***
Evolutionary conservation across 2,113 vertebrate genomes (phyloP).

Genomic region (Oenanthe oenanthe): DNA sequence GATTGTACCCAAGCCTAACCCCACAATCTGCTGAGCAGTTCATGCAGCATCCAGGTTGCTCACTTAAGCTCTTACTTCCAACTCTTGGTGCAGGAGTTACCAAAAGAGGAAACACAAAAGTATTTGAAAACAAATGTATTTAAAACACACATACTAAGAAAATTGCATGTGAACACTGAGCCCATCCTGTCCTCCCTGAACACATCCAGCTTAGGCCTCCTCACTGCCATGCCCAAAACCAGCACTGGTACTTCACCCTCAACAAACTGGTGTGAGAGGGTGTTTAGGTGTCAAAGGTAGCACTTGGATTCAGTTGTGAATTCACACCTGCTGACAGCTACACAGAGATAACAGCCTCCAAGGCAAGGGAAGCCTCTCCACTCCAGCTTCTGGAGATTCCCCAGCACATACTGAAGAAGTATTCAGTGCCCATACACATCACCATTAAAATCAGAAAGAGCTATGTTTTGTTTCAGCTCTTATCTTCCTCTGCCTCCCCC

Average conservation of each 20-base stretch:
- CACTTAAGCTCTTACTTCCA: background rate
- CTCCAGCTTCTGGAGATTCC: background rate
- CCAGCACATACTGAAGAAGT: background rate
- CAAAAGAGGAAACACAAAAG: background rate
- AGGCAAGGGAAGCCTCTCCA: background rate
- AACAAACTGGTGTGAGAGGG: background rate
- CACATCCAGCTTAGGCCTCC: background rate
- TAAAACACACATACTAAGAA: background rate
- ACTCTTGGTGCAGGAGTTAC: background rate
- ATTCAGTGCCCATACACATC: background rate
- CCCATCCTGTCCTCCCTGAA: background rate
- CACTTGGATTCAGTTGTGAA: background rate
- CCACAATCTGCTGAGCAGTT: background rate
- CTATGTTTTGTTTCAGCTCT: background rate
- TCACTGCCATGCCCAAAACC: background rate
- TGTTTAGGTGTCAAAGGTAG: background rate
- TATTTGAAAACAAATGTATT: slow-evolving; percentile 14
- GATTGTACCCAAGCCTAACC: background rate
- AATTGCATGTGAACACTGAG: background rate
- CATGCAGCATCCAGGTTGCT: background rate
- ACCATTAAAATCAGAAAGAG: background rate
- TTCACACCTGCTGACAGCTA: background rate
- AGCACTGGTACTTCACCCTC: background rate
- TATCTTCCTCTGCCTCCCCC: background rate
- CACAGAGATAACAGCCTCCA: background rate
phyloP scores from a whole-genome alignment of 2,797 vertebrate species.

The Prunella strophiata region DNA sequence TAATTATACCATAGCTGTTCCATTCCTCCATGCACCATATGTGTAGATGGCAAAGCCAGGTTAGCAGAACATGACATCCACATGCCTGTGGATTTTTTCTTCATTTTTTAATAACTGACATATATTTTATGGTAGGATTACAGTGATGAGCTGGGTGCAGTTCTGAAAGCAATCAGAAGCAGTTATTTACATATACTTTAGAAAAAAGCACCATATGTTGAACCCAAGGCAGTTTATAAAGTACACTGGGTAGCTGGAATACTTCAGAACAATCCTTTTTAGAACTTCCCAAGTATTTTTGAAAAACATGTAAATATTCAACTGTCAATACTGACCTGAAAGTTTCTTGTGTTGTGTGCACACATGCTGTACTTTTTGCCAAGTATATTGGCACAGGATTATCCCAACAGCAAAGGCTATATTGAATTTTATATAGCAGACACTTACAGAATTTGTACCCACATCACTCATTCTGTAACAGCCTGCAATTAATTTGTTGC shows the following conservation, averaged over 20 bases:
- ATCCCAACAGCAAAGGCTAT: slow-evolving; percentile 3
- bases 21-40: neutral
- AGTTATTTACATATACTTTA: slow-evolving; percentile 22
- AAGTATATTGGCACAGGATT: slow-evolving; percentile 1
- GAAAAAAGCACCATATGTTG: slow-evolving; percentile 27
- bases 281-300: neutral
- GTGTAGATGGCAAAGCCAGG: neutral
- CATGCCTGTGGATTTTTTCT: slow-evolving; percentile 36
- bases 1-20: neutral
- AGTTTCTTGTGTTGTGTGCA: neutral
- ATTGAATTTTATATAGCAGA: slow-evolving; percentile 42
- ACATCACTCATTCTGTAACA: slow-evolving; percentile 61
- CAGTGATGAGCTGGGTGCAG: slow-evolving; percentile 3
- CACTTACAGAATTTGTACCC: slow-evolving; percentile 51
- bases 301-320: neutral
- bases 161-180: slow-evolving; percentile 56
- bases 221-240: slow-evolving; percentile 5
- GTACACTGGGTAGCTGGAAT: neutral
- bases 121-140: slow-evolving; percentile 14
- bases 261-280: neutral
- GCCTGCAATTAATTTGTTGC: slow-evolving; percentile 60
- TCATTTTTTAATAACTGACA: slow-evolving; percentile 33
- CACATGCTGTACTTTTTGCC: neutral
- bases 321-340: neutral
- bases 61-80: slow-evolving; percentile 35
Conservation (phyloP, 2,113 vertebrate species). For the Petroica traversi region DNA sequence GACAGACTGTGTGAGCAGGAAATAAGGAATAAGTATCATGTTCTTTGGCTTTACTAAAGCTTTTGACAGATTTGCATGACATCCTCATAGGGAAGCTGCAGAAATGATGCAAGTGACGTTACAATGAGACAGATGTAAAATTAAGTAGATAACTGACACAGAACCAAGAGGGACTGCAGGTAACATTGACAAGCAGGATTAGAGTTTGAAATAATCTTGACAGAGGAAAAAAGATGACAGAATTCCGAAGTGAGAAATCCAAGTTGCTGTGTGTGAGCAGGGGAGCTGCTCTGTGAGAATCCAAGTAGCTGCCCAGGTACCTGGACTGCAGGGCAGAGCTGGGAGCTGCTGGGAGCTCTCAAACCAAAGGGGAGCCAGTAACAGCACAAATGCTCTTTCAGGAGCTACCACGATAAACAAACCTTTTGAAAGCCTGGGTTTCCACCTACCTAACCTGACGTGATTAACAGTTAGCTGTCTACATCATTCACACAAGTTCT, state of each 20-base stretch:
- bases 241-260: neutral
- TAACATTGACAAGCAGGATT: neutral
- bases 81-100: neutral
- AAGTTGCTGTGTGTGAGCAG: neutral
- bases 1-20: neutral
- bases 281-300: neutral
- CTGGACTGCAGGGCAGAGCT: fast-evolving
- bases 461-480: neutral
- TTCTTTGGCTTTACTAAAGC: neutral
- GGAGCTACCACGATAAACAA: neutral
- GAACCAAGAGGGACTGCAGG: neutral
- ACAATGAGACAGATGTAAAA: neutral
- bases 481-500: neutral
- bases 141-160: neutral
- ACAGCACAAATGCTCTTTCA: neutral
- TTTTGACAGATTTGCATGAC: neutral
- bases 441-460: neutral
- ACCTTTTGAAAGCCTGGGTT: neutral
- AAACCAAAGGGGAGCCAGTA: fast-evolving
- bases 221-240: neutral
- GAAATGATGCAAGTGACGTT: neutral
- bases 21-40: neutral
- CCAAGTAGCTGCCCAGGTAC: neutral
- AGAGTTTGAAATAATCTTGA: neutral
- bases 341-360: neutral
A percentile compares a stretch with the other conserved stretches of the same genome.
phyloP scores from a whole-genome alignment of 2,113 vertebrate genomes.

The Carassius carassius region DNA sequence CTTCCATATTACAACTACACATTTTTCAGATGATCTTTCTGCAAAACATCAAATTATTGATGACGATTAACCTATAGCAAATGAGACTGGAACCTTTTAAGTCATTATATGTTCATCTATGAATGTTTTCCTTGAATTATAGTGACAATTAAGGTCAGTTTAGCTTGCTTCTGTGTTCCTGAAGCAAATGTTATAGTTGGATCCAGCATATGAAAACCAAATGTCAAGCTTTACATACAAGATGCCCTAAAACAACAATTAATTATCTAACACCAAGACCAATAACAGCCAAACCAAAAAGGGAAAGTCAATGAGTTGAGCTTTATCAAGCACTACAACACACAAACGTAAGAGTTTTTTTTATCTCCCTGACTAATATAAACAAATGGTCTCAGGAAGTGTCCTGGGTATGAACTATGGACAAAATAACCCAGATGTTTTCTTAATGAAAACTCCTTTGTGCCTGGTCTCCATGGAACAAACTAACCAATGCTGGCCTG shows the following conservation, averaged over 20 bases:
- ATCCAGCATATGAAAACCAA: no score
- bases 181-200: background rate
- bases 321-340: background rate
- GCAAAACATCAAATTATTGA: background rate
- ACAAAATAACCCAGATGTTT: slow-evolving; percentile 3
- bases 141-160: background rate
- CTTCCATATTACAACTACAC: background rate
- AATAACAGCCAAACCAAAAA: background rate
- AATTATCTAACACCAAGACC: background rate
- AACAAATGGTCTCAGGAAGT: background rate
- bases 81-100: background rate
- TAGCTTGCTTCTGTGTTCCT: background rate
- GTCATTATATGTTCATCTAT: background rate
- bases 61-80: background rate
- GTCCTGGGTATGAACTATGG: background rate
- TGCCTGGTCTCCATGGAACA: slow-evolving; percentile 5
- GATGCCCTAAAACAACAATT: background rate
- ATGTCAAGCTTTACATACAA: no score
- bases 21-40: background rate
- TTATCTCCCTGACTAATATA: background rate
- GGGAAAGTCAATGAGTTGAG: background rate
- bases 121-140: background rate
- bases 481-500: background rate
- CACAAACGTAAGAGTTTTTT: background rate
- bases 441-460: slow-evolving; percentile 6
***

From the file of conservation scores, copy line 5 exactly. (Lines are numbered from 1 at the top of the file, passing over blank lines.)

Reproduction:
- CTCCAGCTTCTGGAGATTCC: background rate